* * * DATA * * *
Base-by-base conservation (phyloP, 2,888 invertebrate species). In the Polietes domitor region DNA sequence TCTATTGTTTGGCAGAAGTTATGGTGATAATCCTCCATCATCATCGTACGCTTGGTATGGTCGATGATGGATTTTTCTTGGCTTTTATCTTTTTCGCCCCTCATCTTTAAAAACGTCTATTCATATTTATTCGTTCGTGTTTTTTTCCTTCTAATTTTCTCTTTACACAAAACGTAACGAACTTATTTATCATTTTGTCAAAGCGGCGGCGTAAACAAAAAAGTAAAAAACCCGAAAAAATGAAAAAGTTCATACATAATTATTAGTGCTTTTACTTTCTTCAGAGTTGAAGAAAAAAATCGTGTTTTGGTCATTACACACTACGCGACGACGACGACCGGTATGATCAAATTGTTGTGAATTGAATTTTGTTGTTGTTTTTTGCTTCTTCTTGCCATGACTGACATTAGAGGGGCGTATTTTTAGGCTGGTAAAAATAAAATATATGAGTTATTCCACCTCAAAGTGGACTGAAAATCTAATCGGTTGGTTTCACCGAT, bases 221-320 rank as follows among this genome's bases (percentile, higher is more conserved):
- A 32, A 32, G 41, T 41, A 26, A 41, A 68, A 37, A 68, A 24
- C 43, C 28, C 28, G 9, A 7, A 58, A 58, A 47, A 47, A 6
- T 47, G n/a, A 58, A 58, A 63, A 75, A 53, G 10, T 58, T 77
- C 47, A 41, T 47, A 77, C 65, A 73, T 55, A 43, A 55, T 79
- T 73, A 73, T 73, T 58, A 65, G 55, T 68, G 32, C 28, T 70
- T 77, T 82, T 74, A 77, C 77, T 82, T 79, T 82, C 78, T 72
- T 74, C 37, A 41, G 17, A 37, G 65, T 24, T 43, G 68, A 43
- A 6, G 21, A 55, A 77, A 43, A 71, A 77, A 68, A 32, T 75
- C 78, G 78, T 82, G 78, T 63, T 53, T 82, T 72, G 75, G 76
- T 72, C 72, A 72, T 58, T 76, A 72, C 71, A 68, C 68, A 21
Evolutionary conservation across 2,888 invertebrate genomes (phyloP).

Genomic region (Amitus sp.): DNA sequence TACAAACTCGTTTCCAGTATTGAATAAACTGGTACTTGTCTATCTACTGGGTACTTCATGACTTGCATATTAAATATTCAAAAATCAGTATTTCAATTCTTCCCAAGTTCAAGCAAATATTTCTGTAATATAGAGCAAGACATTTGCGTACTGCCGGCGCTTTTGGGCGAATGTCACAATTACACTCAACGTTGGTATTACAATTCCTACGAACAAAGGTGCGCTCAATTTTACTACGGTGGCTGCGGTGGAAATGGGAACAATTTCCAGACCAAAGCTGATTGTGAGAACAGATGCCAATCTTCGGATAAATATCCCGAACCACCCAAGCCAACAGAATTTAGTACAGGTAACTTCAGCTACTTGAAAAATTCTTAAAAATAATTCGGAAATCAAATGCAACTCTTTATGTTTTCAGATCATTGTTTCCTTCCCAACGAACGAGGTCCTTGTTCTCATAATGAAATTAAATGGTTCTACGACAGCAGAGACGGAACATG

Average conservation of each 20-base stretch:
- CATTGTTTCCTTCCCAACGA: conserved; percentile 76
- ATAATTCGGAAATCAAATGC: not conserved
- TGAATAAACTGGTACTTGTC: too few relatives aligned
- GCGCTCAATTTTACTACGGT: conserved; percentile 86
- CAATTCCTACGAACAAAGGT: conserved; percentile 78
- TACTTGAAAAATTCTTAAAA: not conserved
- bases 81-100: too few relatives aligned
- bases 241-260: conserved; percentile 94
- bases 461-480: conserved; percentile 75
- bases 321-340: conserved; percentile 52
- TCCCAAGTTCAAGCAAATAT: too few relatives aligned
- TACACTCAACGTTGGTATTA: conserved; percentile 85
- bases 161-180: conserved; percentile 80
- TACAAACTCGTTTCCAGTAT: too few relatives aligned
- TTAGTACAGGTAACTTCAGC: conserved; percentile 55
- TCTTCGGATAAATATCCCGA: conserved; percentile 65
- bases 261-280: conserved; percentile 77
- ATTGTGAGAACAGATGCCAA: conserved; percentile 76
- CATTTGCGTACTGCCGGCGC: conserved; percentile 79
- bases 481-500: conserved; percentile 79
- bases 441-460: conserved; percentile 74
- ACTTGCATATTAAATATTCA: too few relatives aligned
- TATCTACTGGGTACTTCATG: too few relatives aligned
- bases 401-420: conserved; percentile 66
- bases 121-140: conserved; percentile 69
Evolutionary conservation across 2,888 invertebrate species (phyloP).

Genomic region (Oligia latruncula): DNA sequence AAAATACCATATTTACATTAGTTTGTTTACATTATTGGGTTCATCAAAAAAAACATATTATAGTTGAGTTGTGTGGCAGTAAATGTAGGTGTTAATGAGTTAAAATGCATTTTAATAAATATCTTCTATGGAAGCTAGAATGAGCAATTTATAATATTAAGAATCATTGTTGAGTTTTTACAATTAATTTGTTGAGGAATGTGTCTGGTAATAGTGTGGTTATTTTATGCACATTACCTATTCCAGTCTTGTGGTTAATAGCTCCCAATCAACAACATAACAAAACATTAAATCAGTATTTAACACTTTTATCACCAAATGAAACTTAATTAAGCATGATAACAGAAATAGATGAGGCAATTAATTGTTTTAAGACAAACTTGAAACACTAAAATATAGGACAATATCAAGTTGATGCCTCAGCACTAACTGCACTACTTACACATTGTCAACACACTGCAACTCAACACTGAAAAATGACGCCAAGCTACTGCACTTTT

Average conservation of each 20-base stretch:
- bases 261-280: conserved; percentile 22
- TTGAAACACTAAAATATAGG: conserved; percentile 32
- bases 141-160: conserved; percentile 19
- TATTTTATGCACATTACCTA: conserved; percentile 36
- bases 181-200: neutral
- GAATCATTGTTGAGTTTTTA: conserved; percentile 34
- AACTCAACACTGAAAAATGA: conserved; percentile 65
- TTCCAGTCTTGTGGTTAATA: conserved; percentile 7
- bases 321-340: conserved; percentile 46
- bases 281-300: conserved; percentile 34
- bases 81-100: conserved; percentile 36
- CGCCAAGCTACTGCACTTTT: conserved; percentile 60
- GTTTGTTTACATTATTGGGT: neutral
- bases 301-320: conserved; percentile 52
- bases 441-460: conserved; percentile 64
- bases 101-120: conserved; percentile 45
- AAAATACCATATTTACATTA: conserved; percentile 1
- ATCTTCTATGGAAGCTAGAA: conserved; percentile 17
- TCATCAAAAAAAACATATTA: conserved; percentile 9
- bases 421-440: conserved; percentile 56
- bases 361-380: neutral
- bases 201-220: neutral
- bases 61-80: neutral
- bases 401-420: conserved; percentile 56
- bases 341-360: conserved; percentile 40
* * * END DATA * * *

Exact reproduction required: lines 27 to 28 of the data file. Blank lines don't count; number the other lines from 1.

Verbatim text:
- bases 161-180: conserved; percentile 80
- TACAAACTCGTTTCCAGTAT: too few relatives aligned